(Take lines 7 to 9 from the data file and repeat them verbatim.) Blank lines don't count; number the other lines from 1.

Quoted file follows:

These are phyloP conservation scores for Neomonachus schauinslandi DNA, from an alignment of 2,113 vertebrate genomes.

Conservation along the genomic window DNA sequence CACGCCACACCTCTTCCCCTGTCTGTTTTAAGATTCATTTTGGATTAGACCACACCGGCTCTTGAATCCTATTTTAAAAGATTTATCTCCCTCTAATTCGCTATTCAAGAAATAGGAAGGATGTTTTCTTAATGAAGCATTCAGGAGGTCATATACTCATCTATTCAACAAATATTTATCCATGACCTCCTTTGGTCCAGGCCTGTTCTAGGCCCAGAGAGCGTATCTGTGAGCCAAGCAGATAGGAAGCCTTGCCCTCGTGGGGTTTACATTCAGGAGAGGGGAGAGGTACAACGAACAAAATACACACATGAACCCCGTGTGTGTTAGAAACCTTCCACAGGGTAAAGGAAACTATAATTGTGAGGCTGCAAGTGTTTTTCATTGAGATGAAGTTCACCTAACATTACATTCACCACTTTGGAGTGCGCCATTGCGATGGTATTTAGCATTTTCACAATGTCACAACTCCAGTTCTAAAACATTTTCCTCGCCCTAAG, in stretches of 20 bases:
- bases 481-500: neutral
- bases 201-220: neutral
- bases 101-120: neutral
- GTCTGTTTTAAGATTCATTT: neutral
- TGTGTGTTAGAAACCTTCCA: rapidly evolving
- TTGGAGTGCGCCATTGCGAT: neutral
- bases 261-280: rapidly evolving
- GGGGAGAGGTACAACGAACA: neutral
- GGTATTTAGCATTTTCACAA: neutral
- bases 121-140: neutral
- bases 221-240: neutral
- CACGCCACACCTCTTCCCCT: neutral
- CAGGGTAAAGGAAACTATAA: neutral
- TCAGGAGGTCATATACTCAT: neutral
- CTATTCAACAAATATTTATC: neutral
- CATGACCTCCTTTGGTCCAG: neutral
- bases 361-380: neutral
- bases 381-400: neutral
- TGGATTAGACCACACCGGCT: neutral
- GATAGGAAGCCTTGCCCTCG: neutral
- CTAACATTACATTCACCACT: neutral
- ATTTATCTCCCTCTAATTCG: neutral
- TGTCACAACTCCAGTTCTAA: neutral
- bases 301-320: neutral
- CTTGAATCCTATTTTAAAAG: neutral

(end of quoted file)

- TGTGTGTTAGAAACCTTCCA: rapidly evolving
- TTGGAGTGCGCCATTGCGAT: neutral
- bases 261-280: rapidly evolving